* The forced landing that DJI has implemented when you enter a NFZ seems a little reckless.   I say that because you have NO IDEA what is below the quadcopter when you are forcing it to land.  What if it is a park with tons of ppl or another public area?
* My understanding is that once your quadcopter enters the NFZ and the auto landing is initiated, there is NO WAY to override this.  Again, very dangerous for the reason given above.
* Wouldn't a better implementation be to create a "wall" at the NFZ area (like you do for the beginner mode and the maximum distance settings).....why not just halt the quadcoper from entering that fending area and force the user to fly around and outside it.  Forcing the quadcopter to land is creating the exact scenario all these restrictions are trying to prevent --- uncontrollable danger to people and property.
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Wolfiesden
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Flight Raptor Posted at 2016-1-25 14:25
DJI-Ken,

Thanks once again for your great insight and help.  

Fully onboard with that.

This is sort of discussion is the exact reason I started the thread.  To hash out what the copter does and how it reacts and a bit of discussion on alternatives to those current programmed instructions.

I agree that force landing the drone, especially if the user has no way to abort it, is reckless and dangerous.  What if it was a school yard full of kids?  Or a zoo with animals?

My thoughts are that it should hover for as long as possible given battery life.  Then land when battery is critical and not before.  This would give the operator chance to get in range if that was the issue, recover the craft safely and with no danger to those on the ground except in extreme circumstances where the choice is a gently landing drone or a drone falling at terminal velocity toward earth.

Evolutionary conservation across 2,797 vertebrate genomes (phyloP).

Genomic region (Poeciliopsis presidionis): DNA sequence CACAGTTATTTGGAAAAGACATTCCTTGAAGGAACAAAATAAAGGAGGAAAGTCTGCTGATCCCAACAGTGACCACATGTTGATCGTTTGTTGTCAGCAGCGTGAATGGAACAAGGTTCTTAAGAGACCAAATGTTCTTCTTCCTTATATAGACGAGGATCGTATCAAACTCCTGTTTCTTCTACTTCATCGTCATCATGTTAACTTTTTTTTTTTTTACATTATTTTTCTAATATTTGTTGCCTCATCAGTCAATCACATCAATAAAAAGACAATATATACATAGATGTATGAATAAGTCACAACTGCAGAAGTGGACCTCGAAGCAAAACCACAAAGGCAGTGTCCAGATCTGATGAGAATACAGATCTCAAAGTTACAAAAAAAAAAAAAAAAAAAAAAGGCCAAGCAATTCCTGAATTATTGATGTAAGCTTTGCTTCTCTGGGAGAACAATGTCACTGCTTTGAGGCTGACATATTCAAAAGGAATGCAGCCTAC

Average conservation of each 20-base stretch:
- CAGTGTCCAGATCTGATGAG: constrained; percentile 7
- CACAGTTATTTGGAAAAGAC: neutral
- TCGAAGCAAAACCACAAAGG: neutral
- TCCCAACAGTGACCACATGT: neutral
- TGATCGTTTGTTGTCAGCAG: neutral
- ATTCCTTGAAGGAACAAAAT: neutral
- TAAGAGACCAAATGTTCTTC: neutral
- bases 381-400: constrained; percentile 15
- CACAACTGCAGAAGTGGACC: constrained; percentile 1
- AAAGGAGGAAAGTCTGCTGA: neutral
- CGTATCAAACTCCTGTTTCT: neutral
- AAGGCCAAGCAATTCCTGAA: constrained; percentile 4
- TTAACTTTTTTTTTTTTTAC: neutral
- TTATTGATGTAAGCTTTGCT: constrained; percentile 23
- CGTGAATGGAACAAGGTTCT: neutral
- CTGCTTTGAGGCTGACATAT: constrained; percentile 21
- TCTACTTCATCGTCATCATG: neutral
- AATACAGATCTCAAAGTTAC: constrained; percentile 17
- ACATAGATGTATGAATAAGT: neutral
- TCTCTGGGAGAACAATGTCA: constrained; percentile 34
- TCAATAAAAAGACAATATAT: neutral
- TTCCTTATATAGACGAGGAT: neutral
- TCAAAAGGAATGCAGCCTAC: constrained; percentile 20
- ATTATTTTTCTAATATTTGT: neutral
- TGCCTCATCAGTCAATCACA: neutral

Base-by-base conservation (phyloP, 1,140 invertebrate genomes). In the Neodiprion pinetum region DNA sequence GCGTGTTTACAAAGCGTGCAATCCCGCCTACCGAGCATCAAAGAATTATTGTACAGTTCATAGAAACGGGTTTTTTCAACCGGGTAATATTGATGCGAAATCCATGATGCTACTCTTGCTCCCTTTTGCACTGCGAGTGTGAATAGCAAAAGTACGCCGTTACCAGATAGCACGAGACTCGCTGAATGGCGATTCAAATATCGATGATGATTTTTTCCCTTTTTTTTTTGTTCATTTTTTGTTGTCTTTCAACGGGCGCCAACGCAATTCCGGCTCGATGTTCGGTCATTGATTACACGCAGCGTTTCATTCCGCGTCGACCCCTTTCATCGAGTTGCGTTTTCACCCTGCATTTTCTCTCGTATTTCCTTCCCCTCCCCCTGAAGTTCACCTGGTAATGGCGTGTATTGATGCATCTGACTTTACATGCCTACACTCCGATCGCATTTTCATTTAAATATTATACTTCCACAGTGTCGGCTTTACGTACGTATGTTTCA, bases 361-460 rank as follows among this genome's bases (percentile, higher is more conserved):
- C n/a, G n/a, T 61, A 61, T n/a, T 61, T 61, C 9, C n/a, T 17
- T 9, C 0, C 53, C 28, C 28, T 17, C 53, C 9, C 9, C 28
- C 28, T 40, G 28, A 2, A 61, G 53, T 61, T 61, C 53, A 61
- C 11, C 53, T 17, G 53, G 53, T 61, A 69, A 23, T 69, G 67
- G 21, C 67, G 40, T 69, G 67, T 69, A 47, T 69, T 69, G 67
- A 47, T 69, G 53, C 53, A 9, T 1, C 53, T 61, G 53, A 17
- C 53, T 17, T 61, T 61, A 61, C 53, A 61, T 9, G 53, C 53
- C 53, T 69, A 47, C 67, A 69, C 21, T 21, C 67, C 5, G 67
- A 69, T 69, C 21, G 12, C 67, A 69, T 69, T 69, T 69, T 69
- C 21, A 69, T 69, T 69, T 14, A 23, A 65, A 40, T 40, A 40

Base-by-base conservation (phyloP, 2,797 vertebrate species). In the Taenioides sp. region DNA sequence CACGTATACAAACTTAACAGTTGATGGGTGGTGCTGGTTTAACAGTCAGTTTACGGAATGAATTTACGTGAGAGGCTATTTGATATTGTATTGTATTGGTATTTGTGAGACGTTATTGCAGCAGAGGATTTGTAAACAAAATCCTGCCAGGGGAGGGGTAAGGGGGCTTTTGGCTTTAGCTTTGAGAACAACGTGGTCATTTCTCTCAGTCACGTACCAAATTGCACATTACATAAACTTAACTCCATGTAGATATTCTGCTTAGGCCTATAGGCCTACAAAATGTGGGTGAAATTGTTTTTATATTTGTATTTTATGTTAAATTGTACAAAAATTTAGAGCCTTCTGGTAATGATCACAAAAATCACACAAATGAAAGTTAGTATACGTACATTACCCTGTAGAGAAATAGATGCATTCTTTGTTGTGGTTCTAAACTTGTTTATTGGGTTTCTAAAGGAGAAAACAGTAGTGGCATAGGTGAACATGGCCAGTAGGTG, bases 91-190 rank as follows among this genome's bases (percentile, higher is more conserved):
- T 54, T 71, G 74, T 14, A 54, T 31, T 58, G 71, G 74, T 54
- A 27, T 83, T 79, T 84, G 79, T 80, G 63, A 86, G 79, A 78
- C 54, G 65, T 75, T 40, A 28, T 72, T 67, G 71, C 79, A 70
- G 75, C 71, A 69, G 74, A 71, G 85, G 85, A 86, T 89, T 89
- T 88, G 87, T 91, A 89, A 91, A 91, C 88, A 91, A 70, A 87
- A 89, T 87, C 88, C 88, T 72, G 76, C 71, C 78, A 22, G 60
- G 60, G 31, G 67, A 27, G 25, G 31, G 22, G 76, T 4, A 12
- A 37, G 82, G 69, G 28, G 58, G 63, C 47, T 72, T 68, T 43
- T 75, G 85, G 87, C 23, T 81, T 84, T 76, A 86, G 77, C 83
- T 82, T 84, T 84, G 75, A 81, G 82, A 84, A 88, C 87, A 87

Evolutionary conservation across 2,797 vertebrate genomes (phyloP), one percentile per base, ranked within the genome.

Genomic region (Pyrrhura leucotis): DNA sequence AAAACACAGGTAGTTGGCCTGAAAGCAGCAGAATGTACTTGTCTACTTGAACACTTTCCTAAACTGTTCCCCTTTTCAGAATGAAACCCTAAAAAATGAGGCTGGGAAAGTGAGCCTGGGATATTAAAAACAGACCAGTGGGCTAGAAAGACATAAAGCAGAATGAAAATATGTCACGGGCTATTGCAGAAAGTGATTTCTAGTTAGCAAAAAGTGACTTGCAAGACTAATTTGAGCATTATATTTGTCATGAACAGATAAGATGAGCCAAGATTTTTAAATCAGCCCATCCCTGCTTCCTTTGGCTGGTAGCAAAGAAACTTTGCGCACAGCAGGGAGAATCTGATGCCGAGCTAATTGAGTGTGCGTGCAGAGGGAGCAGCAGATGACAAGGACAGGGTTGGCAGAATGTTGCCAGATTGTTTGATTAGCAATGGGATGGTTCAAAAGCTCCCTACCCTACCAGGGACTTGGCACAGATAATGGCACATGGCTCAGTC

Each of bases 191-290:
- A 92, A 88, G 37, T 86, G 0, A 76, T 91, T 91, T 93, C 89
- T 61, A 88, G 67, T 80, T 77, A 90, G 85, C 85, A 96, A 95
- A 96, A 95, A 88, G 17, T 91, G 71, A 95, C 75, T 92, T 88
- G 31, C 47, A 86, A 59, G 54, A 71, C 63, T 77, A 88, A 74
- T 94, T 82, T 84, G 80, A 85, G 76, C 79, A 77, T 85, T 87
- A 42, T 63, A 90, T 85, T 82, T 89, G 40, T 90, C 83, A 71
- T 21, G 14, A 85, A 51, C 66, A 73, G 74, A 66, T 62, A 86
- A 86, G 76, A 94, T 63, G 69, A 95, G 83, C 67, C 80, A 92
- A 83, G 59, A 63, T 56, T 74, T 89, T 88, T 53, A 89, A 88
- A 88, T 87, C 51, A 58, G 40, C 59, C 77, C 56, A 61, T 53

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DJI-Ken
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Flight Raptor Posted at 2016-1-26 04:25
DJI-Ken,

Thanks once again for your great insight and help.  

The example I gave was a RTH in a straight line and the NFZ was in the way.
If you are outside of the zone and fly towards it, you will still have control to go backwards and not go into it.
It's clearly marked on the map in the app so I don't see how anyone could accidentlly fly into it.
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Flight Raptor
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DJI-Ken Posted at 2016-1-25 16:09
The example I gave was a RTH in a straight line and the NFZ was in the way.
If you are outside of  ...

Still disagree with your implementation.   The entire reason all of the measures from the FAA and all these discusssions about geofencing are even occurring is b/c of people doing stupid things and not safely controlling their aircraft.